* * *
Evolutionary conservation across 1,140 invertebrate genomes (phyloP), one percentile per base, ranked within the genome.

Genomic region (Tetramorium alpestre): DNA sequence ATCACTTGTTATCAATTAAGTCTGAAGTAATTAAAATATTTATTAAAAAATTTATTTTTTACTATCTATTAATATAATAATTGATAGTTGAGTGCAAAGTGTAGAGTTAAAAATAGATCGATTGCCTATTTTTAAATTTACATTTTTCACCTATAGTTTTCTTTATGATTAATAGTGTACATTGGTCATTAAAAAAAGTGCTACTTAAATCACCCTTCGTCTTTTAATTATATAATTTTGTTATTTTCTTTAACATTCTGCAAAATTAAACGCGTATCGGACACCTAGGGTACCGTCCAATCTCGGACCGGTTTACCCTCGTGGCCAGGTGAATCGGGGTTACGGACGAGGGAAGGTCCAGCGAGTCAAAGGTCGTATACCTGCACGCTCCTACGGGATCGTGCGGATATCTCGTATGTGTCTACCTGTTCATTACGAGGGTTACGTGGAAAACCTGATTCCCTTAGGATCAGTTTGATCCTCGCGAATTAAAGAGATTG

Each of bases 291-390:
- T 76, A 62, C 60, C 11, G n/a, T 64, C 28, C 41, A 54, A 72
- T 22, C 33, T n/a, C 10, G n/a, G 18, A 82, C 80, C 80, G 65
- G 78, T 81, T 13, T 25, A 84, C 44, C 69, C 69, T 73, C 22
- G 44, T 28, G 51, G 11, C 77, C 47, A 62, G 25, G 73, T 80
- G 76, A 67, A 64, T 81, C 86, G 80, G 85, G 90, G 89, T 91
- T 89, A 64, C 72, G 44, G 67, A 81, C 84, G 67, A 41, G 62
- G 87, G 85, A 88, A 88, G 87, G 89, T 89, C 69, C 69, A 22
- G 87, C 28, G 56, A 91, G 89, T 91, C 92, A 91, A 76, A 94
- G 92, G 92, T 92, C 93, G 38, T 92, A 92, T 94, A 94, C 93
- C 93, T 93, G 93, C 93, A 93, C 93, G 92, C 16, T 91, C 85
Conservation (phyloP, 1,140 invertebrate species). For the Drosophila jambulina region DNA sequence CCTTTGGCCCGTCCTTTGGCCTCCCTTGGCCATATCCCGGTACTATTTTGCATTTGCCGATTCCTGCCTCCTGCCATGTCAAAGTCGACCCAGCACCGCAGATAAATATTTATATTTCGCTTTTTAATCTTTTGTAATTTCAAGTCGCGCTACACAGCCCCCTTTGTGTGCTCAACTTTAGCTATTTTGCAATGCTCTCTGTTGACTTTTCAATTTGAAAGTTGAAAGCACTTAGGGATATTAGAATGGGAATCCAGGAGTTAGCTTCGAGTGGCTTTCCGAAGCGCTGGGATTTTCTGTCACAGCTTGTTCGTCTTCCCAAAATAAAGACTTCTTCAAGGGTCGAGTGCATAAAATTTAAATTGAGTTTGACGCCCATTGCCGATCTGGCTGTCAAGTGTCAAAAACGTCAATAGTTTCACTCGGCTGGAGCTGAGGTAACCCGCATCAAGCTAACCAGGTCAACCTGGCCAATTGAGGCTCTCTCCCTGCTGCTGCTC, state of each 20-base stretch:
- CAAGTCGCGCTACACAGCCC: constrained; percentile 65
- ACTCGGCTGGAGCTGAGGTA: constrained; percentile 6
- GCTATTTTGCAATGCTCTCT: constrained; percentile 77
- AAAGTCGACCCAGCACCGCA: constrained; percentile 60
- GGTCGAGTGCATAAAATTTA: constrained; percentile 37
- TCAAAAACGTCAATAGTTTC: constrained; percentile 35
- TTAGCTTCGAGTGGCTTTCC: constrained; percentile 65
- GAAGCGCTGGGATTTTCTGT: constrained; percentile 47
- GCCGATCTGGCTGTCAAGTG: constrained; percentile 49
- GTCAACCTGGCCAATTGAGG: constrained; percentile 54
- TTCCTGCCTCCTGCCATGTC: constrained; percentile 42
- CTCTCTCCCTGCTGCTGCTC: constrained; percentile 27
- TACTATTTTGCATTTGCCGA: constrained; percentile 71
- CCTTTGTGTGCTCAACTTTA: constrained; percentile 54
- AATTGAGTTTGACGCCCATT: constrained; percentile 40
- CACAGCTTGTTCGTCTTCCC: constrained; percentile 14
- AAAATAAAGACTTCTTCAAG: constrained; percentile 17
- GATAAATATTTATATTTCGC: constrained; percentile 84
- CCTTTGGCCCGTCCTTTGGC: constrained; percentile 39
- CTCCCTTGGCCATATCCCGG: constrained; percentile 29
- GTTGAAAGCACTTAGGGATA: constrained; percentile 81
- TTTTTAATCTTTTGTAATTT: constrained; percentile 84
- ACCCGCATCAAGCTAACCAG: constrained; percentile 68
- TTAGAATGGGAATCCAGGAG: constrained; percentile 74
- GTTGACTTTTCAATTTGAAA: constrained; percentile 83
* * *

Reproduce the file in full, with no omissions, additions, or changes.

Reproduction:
Evolutionary conservation across 1,140 invertebrate genomes (phyloP), one percentile per base, ranked within the genome.

Genomic region (Tetramorium alpestre): DNA sequence ATCACTTGTTATCAATTAAGTCTGAAGTAATTAAAATATTTATTAAAAAATTTATTTTTTACTATCTATTAATATAATAATTGATAGTTGAGTGCAAAGTGTAGAGTTAAAAATAGATCGATTGCCTATTTTTAAATTTACATTTTTCACCTATAGTTTTCTTTATGATTAATAGTGTACATTGGTCATTAAAAAAAGTGCTACTTAAATCACCCTTCGTCTTTTAATTATATAATTTTGTTATTTTCTTTAACATTCTGCAAAATTAAACGCGTATCGGACACCTAGGGTACCGTCCAATCTCGGACCGGTTTACCCTCGTGGCCAGGTGAATCGGGGTTACGGACGAGGGAAGGTCCAGCGAGTCAAAGGTCGTATACCTGCACGCTCCTACGGGATCGTGCGGATATCTCGTATGTGTCTACCTGTTCATTACGAGGGTTACGTGGAAAACCTGATTCCCTTAGGATCAGTTTGATCCTCGCGAATTAAAGAGATTG

Each of bases 291-390:
- T 76, A 62, C 60, C 11, G n/a, T 64, C 28, C 41, A 54, A 72
- T 22, C 33, T n/a, C 10, G n/a, G 18, A 82, C 80, C 80, G 65
- G 78, T 81, T 13, T 25, A 84, C 44, C 69, C 69, T 73, C 22
- G 44, T 28, G 51, G 11, C 77, C 47, A 62, G 25, G 73, T 80
- G 76, A 67, A 64, T 81, C 86, G 80, G 85, G 90, G 89, T 91
- T 89, A 64, C 72, G 44, G 67, A 81, C 84, G 67, A 41, G 62
- G 87, G 85, A 88, A 88, G 87, G 89, T 89, C 69, C 69, A 22
- G 87, C 28, G 56, A 91, G 89, T 91, C 92, A 91, A 76, A 94
- G 92, G 92, T 92, C 93, G 38, T 92, A 92, T 94, A 94, C 93
- C 93, T 93, G 93, C 93, A 93, C 93, G 92, C 16, T 91, C 85
Conservation (phyloP, 1,140 invertebrate species). For the Drosophila jambulina region DNA sequence CCTTTGGCCCGTCCTTTGGCCTCCCTTGGCCATATCCCGGTACTATTTTGCATTTGCCGATTCCTGCCTCCTGCCATGTCAAAGTCGACCCAGCACCGCAGATAAATATTTATATTTCGCTTTTTAATCTTTTGTAATTTCAAGTCGCGCTACACAGCCCCCTTTGTGTGCTCAACTTTAGCTATTTTGCAATGCTCTCTGTTGACTTTTCAATTTGAAAGTTGAAAGCACTTAGGGATATTAGAATGGGAATCCAGGAGTTAGCTTCGAGTGGCTTTCCGAAGCGCTGGGATTTTCTGTCACAGCTTGTTCGTCTTCCCAAAATAAAGACTTCTTCAAGGGTCGAGTGCATAAAATTTAAATTGAGTTTGACGCCCATTGCCGATCTGGCTGTCAAGTGTCAAAAACGTCAATAGTTTCACTCGGCTGGAGCTGAGGTAACCCGCATCAAGCTAACCAGGTCAACCTGGCCAATTGAGGCTCTCTCCCTGCTGCTGCTC, state of each 20-base stretch:
- CAAGTCGCGCTACACAGCCC: constrained; percentile 65
- ACTCGGCTGGAGCTGAGGTA: constrained; percentile 6
- GCTATTTTGCAATGCTCTCT: constrained; percentile 77
- AAAGTCGACCCAGCACCGCA: constrained; percentile 60
- GGTCGAGTGCATAAAATTTA: constrained; percentile 37
- TCAAAAACGTCAATAGTTTC: constrained; percentile 35
- TTAGCTTCGAGTGGCTTTCC: constrained; percentile 65
- GAAGCGCTGGGATTTTCTGT: constrained; percentile 47
- GCCGATCTGGCTGTCAAGTG: constrained; percentile 49
- GTCAACCTGGCCAATTGAGG: constrained; percentile 54
- TTCCTGCCTCCTGCCATGTC: constrained; percentile 42
- CTCTCTCCCTGCTGCTGCTC: constrained; percentile 27
- TACTATTTTGCATTTGCCGA: constrained; percentile 71
- CCTTTGTGTGCTCAACTTTA: constrained; percentile 54
- AATTGAGTTTGACGCCCATT: constrained; percentile 40
- CACAGCTTGTTCGTCTTCCC: constrained; percentile 14
- AAAATAAAGACTTCTTCAAG: constrained; percentile 17
- GATAAATATTTATATTTCGC: constrained; percentile 84
- CCTTTGGCCCGTCCTTTGGC: constrained; percentile 39
- CTCCCTTGGCCATATCCCGG: constrained; percentile 29
- GTTGAAAGCACTTAGGGATA: constrained; percentile 81
- TTTTTAATCTTTTGTAATTT: constrained; percentile 84
- ACCCGCATCAAGCTAACCAG: constrained; percentile 68
- TTAGAATGGGAATCCAGGAG: constrained; percentile 74
- GTTGACTTTTCAATTTGAAA: constrained; percentile 83